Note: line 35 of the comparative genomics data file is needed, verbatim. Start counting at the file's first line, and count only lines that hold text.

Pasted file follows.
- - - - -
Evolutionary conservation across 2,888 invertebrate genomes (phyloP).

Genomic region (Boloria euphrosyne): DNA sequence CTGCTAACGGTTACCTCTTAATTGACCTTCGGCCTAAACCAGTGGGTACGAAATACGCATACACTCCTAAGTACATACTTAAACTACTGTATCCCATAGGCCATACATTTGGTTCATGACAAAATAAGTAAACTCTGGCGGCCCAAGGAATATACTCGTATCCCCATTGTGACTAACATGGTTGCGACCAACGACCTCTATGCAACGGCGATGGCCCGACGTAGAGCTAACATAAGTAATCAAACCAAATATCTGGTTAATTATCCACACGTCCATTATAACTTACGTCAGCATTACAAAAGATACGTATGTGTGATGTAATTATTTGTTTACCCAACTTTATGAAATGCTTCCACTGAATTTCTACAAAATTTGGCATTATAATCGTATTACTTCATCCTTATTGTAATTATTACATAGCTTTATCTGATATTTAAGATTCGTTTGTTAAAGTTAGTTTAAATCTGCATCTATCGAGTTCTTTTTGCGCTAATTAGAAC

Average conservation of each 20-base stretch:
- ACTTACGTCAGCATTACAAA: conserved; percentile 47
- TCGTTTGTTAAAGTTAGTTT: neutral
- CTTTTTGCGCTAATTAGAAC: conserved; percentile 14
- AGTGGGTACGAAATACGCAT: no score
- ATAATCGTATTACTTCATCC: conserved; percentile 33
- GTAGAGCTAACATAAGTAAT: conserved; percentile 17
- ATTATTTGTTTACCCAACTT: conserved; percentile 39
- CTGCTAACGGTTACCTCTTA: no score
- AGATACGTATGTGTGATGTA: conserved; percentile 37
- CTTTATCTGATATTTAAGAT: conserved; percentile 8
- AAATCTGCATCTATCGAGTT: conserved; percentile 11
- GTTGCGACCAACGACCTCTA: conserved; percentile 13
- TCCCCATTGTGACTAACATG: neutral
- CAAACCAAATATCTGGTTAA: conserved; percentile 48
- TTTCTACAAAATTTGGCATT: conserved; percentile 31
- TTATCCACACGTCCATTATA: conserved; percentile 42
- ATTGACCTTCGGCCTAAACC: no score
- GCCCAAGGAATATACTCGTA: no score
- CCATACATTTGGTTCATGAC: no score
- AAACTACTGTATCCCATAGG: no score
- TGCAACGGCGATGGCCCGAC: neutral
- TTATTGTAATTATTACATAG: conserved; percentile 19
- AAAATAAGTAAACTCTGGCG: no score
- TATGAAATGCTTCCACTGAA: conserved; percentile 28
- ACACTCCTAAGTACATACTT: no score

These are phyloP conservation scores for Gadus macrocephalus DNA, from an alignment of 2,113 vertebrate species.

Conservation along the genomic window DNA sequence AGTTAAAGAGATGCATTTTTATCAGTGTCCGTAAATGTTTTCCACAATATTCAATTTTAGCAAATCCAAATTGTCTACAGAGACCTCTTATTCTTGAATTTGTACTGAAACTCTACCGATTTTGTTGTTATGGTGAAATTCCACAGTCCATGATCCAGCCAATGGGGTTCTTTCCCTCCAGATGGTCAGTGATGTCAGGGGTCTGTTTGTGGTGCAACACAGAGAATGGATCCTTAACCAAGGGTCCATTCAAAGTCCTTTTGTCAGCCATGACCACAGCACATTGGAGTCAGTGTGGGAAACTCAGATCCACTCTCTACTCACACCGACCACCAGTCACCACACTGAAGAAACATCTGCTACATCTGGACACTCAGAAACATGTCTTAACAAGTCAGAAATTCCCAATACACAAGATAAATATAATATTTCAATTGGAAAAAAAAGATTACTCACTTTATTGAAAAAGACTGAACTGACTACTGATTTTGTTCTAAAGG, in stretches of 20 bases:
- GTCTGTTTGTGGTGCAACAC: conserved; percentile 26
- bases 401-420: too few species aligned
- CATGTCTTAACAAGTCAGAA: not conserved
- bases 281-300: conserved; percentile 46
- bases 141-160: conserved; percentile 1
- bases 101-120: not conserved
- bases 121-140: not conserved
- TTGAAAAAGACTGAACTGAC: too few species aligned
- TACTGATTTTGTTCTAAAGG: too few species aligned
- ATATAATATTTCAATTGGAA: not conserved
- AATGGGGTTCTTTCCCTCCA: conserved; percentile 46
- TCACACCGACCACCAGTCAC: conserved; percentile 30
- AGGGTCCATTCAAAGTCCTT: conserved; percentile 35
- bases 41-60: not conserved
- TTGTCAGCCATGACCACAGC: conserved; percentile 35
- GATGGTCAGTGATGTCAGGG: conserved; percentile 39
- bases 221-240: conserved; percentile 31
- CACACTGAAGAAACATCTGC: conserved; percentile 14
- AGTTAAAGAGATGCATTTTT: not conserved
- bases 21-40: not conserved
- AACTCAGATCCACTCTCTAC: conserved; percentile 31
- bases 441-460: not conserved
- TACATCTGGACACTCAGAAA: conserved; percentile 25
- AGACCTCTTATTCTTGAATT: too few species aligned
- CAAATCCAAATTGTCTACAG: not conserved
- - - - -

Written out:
- bases 141-160: conserved; percentile 1